Andreas Slirig wrote:This type of code ^^, because i find it really hard do know what everything does. When i am doing an assignment i most always look back on each chapter all the time for every new thing i do ..
Well, you are kind of shooting yourself in the foot by:
1. Not documenting your work properly.
2. Not using good, descriptive names. Why, for example, are your Morse code strings called 'tab'? The only thing I get when I Google 'Morse code tab' is a bunch of music references.
3. Trying to be too "clever" when you're writing code, or trying to cram too much into each method.
For example, how about this, culled from your own toLetter() method:and with a switch statement (which, since version 7, now take Strings), it would probably be even easier to follow.
Obviously, if you wanted to add tons of accented characters, you'd probably need to find another way, but it's still going to have to be a different search from the one you use for plain letters, since there won't be any direct correlation from the index to the character.
Isn't it funny how there's always time and money enough to do it WRONG?
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Andreas Slirig wrote:
is it hard to train so you remember it all? because i am kind of an perfectionist when it is something that really interest me.
Yes, this stuff is hard. I spent at least six months locked in a room with a computer and a huge stack of Java books. I can't tell you how many times I told my wife "I'm just not smart enough to learn this stuff." But I did, through sheer determination. It takes a lot of patience and perseverance. Hang in there. And remember that you'll never remember it all. No one does. The important thing is to remember where to go and find the information you need. You'll remember the stuff that you use frequently, but the less common stuff you'll end up going back to the documentation when you need it.
Andreas Slirig wrote:
Is there any program out there that have all things remembered ? because i think withe the java api its hard to understand what they mean sometimes.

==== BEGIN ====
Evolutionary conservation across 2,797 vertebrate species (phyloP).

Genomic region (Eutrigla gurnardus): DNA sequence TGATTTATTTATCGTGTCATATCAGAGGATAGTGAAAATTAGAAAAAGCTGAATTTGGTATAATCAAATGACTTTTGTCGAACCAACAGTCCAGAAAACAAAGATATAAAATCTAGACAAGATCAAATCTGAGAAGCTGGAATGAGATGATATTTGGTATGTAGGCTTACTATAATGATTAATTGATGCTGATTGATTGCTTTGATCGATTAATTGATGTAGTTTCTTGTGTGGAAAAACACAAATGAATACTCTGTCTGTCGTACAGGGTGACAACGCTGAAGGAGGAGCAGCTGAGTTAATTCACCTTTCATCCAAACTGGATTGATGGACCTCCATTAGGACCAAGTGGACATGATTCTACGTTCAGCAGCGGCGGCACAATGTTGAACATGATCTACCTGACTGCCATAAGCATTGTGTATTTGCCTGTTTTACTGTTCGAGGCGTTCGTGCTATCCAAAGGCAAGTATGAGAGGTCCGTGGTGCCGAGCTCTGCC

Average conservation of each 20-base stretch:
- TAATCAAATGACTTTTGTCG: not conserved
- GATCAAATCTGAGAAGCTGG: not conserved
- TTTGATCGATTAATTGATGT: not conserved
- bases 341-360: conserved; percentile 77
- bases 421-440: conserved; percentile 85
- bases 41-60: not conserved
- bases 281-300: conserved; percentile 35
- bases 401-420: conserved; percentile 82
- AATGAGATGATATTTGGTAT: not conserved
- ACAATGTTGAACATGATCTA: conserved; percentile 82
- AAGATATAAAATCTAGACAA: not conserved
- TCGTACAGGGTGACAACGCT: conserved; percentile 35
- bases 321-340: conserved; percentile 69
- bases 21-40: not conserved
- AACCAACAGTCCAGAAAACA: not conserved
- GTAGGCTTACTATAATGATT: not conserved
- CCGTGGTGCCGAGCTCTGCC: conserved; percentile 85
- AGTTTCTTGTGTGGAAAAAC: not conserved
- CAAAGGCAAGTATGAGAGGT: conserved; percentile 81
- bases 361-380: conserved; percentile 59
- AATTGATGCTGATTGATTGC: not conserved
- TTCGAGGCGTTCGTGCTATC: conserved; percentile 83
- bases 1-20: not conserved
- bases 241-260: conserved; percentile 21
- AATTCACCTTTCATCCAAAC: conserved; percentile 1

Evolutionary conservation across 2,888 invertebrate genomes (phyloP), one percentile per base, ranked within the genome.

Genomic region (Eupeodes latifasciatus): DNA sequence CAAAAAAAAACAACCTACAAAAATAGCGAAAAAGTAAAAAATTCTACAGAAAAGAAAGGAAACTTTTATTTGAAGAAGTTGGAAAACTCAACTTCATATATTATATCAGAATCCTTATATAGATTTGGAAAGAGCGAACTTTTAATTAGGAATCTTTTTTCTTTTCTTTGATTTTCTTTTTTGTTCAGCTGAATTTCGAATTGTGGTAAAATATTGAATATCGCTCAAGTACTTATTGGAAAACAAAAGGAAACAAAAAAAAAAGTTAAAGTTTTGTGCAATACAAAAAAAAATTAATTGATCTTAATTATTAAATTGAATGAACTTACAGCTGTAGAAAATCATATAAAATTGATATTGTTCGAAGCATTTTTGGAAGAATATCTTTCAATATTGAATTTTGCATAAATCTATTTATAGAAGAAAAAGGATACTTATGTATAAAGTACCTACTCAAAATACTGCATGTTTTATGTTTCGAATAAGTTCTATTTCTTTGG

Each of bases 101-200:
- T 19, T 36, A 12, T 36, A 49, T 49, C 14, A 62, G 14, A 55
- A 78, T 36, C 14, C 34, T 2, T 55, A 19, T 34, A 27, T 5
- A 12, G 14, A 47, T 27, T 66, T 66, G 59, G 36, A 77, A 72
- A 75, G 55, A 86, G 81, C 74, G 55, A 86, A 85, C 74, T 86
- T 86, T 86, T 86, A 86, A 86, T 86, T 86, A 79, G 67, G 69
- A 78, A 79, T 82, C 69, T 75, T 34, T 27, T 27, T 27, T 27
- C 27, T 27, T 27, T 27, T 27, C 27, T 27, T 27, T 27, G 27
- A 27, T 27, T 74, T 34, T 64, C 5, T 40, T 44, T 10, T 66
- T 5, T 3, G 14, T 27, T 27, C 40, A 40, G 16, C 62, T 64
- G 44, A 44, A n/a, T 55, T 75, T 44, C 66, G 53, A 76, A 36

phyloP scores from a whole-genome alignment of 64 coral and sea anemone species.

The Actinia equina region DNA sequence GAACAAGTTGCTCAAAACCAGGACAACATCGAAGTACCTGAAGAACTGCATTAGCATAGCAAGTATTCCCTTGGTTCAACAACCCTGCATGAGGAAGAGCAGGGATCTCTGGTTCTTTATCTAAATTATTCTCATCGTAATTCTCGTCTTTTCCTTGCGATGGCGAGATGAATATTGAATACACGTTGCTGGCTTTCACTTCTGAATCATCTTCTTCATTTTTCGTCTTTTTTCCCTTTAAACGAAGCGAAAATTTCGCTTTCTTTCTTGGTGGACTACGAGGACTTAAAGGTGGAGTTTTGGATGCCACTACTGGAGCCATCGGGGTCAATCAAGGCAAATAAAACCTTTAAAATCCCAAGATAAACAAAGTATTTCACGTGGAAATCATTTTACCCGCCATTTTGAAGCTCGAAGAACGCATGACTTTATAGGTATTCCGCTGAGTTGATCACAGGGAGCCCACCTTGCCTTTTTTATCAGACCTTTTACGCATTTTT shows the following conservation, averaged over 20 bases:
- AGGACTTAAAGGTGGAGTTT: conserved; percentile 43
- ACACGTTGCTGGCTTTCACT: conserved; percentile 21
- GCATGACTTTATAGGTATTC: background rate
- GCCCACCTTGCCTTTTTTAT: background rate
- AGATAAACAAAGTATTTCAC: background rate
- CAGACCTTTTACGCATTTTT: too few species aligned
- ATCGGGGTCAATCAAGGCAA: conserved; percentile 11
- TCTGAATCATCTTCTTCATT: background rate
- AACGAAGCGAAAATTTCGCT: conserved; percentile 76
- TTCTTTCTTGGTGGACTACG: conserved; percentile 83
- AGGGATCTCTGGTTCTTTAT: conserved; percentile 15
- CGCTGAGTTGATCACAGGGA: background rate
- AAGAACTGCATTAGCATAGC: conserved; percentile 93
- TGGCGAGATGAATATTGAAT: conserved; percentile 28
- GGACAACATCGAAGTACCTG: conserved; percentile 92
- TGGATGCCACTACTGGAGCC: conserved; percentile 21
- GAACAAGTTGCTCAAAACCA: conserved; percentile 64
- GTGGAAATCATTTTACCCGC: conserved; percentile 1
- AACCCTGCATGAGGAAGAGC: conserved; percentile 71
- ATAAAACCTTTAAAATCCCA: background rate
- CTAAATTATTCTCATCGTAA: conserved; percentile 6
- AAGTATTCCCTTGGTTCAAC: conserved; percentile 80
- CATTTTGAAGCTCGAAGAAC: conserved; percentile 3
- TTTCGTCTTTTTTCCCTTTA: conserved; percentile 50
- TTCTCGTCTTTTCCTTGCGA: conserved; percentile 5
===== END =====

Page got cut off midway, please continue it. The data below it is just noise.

My complaint about the api docs has always been the complete lack of examples. This site is helpful because it provides some examples by Java class, and here is a page that explains how to read the api docs. I once found a site that took the all the official javadocs and added examples to them, but unfortunately I didn't bookmark and can't locate it now. If anyone knows that site, please post the link. It was very helpful.
Andreas Slirig wrote:I am coding in TextPad, is there any program that i should use that is better for me when i am learning ?
No, that's the ideal way to learn. Don't make the leap to an IDE until you have a better understanding of what you are doing, otherwise you'll become dependent on the IDE for things like autofill and compiling. When you are ready, I concur that NetBeans is the way to go. Save Eclipse for later.
"The good news about computers is that they do what you tell them to do. The bad news is that they do what you tell them to do." -- Ted Nelson
Campbell Ritchie wrote:I am not convinced that IDEs help people when they are first learning.
NetBeans allows me to easily bring up the JavaDoc for an API class or member. It allows me to easily see members available if I don't know exactly what the name is or if something is available in the class. It is easier for me than flipping through a book or searching the Javadocs online.
Mack Wilmot wrote:NetBeans allows me to easily bring up the JavaDoc for an API class or member. It allows me to easily see members available if I don't know exactly what the name is or if something is available in the class. It is easier for me than flipping through a book or searching the Javadocs online.
And it also allows you to build and compile and jar without knowing the commands or even how the classpath works, which is exactly why it's not the best way to learn. Personally, I always have a copy of the API docs open in my browser, even after 12 years and even when I'm working in Eclipse.